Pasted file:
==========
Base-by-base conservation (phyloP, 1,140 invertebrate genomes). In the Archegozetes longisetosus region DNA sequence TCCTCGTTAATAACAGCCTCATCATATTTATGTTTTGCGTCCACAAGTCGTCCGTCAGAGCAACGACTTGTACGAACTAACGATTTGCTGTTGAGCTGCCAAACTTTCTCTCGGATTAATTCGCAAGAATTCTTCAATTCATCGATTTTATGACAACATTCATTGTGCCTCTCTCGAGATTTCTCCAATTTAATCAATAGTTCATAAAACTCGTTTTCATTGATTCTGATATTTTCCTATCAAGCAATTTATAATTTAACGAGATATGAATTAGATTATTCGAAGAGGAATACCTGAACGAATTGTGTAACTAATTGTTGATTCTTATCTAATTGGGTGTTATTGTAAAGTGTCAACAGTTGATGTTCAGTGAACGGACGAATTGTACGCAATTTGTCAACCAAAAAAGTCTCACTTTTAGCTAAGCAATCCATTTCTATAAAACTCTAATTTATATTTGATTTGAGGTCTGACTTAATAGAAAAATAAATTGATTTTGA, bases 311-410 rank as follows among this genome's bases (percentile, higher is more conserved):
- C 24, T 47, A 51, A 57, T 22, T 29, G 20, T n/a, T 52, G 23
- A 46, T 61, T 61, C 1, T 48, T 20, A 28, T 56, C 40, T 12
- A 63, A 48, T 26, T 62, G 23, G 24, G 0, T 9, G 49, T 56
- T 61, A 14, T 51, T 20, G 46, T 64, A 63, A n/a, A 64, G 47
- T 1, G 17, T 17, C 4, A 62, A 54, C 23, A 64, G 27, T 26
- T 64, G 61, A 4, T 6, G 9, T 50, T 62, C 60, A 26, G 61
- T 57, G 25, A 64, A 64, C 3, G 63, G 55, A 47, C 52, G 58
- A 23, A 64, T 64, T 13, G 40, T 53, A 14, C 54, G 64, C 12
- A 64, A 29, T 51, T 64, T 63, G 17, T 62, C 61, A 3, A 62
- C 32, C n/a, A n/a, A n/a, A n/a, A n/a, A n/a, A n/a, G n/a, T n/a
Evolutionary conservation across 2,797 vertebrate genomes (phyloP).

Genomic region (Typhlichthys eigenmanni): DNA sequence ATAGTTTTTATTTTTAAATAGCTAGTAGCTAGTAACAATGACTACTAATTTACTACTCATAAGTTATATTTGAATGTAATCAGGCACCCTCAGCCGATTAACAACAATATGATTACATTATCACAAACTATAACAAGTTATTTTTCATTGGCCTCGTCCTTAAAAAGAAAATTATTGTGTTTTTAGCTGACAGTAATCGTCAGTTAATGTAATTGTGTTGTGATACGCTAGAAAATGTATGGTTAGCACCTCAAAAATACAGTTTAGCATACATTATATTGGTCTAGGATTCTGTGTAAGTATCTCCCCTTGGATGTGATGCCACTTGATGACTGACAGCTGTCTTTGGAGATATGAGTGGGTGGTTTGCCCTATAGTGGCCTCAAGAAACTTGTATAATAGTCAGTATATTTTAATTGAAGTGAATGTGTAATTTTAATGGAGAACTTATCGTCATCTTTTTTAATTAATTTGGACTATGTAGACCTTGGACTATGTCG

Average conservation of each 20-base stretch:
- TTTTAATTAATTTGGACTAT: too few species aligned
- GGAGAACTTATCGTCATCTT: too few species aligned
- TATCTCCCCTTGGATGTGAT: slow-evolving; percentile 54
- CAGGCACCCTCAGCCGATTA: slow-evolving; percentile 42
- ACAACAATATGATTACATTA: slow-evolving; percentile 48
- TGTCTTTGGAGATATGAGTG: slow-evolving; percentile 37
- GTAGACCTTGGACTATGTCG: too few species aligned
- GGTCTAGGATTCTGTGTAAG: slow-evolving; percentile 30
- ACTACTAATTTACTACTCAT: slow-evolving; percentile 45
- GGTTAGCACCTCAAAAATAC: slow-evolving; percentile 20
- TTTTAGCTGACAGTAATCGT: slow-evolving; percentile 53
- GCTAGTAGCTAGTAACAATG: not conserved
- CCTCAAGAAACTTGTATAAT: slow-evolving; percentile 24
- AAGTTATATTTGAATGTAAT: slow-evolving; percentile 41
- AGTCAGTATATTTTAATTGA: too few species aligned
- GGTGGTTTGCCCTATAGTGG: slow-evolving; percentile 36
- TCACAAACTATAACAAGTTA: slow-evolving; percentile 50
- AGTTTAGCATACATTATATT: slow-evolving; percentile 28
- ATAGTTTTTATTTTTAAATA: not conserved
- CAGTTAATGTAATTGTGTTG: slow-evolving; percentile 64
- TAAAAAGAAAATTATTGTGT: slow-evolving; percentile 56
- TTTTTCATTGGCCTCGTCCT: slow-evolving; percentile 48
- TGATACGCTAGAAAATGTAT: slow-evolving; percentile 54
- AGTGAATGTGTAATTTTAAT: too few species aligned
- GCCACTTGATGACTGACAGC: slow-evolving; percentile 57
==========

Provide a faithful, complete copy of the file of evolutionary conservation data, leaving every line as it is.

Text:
Base-by-base conservation (phyloP, 1,140 invertebrate genomes). In the Archegozetes longisetosus region DNA sequence TCCTCGTTAATAACAGCCTCATCATATTTATGTTTTGCGTCCACAAGTCGTCCGTCAGAGCAACGACTTGTACGAACTAACGATTTGCTGTTGAGCTGCCAAACTTTCTCTCGGATTAATTCGCAAGAATTCTTCAATTCATCGATTTTATGACAACATTCATTGTGCCTCTCTCGAGATTTCTCCAATTTAATCAATAGTTCATAAAACTCGTTTTCATTGATTCTGATATTTTCCTATCAAGCAATTTATAATTTAACGAGATATGAATTAGATTATTCGAAGAGGAATACCTGAACGAATTGTGTAACTAATTGTTGATTCTTATCTAATTGGGTGTTATTGTAAAGTGTCAACAGTTGATGTTCAGTGAACGGACGAATTGTACGCAATTTGTCAACCAAAAAAGTCTCACTTTTAGCTAAGCAATCCATTTCTATAAAACTCTAATTTATATTTGATTTGAGGTCTGACTTAATAGAAAAATAAATTGATTTTGA, bases 311-410 rank as follows among this genome's bases (percentile, higher is more conserved):
- C 24, T 47, A 51, A 57, T 22, T 29, G 20, T n/a, T 52, G 23
- A 46, T 61, T 61, C 1, T 48, T 20, A 28, T 56, C 40, T 12
- A 63, A 48, T 26, T 62, G 23, G 24, G 0, T 9, G 49, T 56
- T 61, A 14, T 51, T 20, G 46, T 64, A 63, A n/a, A 64, G 47
- T 1, G 17, T 17, C 4, A 62, A 54, C 23, A 64, G 27, T 26
- T 64, G 61, A 4, T 6, G 9, T 50, T 62, C 60, A 26, G 61
- T 57, G 25, A 64, A 64, C 3, G 63, G 55, A 47, C 52, G 58
- A 23, A 64, T 64, T 13, G 40, T 53, A 14, C 54, G 64, C 12
- A 64, A 29, T 51, T 64, T 63, G 17, T 62, C 61, A 3, A 62
- C 32, C n/a, A n/a, A n/a, A n/a, A n/a, A n/a, A n/a, G n/a, T n/a
Evolutionary conservation across 2,797 vertebrate genomes (phyloP).

Genomic region (Typhlichthys eigenmanni): DNA sequence ATAGTTTTTATTTTTAAATAGCTAGTAGCTAGTAACAATGACTACTAATTTACTACTCATAAGTTATATTTGAATGTAATCAGGCACCCTCAGCCGATTAACAACAATATGATTACATTATCACAAACTATAACAAGTTATTTTTCATTGGCCTCGTCCTTAAAAAGAAAATTATTGTGTTTTTAGCTGACAGTAATCGTCAGTTAATGTAATTGTGTTGTGATACGCTAGAAAATGTATGGTTAGCACCTCAAAAATACAGTTTAGCATACATTATATTGGTCTAGGATTCTGTGTAAGTATCTCCCCTTGGATGTGATGCCACTTGATGACTGACAGCTGTCTTTGGAGATATGAGTGGGTGGTTTGCCCTATAGTGGCCTCAAGAAACTTGTATAATAGTCAGTATATTTTAATTGAAGTGAATGTGTAATTTTAATGGAGAACTTATCGTCATCTTTTTTAATTAATTTGGACTATGTAGACCTTGGACTATGTCG

Average conservation of each 20-base stretch:
- TTTTAATTAATTTGGACTAT: too few species aligned
- GGAGAACTTATCGTCATCTT: too few species aligned
- TATCTCCCCTTGGATGTGAT: slow-evolving; percentile 54
- CAGGCACCCTCAGCCGATTA: slow-evolving; percentile 42
- ACAACAATATGATTACATTA: slow-evolving; percentile 48
- TGTCTTTGGAGATATGAGTG: slow-evolving; percentile 37
- GTAGACCTTGGACTATGTCG: too few species aligned
- GGTCTAGGATTCTGTGTAAG: slow-evolving; percentile 30
- ACTACTAATTTACTACTCAT: slow-evolving; percentile 45
- GGTTAGCACCTCAAAAATAC: slow-evolving; percentile 20
- TTTTAGCTGACAGTAATCGT: slow-evolving; percentile 53
- GCTAGTAGCTAGTAACAATG: not conserved
- CCTCAAGAAACTTGTATAAT: slow-evolving; percentile 24
- AAGTTATATTTGAATGTAAT: slow-evolving; percentile 41
- AGTCAGTATATTTTAATTGA: too few species aligned
- GGTGGTTTGCCCTATAGTGG: slow-evolving; percentile 36
- TCACAAACTATAACAAGTTA: slow-evolving; percentile 50
- AGTTTAGCATACATTATATT: slow-evolving; percentile 28
- ATAGTTTTTATTTTTAAATA: not conserved
- CAGTTAATGTAATTGTGTTG: slow-evolving; percentile 64
- TAAAAAGAAAATTATTGTGT: slow-evolving; percentile 56
- TTTTTCATTGGCCTCGTCCT: slow-evolving; percentile 48
- TGATACGCTAGAAAATGTAT: slow-evolving; percentile 54
- AGTGAATGTGTAATTTTAAT: too few species aligned
- GCCACTTGATGACTGACAGC: slow-evolving; percentile 57